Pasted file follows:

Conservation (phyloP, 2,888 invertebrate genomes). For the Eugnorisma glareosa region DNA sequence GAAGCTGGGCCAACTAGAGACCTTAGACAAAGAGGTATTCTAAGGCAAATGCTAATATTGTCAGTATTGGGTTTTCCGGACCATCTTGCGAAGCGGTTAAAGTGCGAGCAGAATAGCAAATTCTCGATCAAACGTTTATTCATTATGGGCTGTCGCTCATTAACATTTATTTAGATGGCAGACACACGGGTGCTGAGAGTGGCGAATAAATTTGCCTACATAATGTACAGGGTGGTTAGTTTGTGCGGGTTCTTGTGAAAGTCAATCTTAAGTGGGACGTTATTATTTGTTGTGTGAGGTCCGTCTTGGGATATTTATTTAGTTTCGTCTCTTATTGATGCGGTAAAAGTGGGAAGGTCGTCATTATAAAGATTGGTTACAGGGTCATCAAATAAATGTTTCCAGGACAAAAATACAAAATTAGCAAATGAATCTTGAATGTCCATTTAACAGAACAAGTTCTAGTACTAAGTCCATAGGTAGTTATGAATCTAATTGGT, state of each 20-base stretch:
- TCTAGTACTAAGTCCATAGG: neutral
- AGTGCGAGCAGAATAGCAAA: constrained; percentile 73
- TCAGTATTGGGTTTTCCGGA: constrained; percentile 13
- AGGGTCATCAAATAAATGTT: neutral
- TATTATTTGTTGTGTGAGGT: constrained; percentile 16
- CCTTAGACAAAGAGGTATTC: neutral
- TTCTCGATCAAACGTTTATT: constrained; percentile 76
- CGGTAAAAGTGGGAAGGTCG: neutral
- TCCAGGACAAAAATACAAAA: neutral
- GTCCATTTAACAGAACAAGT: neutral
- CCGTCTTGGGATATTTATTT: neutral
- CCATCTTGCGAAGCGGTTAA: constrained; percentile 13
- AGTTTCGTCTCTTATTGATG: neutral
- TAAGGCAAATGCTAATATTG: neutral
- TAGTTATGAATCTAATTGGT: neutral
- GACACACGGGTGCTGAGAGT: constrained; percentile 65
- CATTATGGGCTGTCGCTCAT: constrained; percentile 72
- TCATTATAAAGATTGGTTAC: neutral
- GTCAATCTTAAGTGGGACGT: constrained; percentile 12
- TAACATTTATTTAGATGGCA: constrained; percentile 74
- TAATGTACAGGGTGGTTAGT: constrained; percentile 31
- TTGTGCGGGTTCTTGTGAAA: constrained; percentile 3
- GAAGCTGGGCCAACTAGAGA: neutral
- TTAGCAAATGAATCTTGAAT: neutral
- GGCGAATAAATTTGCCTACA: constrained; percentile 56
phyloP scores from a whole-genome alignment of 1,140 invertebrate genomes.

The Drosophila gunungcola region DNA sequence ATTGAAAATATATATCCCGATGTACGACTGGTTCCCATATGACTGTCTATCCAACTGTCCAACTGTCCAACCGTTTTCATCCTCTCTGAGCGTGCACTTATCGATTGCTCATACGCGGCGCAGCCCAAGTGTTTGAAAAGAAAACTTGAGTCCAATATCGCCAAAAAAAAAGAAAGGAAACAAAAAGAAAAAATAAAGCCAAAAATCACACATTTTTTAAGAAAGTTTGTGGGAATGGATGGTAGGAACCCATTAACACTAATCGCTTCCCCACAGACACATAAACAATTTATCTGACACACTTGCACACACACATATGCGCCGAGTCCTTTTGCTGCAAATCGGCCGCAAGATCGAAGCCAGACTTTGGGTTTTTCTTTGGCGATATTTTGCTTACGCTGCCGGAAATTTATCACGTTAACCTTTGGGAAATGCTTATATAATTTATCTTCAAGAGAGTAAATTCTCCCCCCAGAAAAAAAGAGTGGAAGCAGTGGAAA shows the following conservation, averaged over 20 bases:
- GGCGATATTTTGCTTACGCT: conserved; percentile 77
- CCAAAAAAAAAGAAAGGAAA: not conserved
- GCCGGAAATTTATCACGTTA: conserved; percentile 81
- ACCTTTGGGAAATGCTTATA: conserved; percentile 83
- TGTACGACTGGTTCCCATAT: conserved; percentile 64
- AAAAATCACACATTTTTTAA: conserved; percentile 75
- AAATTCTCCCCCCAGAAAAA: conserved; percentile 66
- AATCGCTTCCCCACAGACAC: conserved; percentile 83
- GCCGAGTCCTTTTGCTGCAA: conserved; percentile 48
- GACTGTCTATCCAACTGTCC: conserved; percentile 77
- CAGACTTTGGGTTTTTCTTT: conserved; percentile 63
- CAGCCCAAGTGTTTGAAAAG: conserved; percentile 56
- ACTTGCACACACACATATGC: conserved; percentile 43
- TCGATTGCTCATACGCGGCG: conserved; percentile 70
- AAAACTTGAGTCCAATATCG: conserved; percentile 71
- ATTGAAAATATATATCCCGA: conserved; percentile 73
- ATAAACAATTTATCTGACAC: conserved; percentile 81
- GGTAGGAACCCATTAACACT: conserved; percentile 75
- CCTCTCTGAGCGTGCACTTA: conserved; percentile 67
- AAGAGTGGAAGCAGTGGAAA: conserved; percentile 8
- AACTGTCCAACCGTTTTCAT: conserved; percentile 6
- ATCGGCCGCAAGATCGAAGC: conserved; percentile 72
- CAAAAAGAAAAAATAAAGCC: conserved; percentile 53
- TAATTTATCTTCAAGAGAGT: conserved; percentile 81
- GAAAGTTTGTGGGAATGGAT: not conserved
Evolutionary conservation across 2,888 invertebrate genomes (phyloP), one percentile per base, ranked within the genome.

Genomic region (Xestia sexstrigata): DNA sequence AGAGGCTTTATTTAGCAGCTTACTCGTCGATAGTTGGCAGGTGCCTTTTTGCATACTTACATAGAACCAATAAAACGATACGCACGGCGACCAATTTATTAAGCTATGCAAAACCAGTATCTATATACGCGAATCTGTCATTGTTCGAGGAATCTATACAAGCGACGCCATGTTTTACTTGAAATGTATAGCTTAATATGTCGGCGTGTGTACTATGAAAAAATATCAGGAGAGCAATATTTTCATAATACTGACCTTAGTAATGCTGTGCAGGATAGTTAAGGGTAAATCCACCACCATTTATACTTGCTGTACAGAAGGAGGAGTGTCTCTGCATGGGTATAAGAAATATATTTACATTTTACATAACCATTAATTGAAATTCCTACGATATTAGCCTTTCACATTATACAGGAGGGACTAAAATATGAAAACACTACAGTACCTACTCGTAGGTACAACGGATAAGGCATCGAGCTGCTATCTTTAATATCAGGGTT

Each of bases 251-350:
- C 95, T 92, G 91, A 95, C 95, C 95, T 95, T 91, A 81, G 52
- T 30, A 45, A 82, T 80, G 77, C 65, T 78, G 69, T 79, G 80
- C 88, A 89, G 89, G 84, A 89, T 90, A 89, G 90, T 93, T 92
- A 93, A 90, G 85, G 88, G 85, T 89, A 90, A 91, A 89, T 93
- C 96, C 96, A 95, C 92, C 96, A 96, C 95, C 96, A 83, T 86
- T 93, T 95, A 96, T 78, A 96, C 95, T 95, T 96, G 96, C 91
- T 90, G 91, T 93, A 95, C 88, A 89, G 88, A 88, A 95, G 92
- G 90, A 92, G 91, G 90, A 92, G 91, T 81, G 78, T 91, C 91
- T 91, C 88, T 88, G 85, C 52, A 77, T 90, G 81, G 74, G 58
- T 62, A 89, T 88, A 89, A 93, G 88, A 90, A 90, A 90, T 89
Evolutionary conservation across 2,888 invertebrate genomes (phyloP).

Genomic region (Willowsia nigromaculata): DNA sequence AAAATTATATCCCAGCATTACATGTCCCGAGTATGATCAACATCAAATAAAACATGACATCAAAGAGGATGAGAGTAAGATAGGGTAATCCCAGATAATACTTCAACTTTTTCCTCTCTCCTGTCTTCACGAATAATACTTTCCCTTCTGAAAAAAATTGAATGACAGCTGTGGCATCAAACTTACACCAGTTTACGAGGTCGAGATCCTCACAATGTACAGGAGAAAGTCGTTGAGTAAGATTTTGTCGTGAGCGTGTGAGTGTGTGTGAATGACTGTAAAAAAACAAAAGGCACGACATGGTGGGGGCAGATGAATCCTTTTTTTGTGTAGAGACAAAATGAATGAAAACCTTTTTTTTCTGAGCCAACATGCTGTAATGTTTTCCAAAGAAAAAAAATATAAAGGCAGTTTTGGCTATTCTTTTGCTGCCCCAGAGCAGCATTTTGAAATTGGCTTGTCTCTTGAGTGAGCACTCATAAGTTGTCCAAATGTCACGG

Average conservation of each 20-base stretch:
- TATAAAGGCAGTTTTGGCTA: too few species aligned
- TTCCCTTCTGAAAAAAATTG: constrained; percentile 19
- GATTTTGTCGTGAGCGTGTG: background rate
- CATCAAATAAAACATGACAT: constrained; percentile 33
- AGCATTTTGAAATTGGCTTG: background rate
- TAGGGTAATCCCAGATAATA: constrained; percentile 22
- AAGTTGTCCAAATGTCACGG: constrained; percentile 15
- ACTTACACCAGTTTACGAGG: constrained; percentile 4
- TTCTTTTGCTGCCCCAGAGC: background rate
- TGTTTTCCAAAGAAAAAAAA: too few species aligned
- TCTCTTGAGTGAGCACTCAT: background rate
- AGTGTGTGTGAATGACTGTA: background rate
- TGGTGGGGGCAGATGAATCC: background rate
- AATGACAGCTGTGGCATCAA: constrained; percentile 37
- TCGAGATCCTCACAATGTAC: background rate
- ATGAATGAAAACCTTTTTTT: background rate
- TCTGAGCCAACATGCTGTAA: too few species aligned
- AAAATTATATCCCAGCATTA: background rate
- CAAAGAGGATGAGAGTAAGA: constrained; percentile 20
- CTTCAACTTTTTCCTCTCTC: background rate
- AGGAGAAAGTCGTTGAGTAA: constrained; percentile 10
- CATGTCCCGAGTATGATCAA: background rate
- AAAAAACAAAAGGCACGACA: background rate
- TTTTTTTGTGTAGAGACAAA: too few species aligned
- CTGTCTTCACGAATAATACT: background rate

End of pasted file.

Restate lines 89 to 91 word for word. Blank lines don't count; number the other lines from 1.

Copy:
- CTTCAACTTTTTCCTCTCTC: background rate
- AGGAGAAAGTCGTTGAGTAA: constrained; percentile 10
- CATGTCCCGAGTATGATCAA: background rate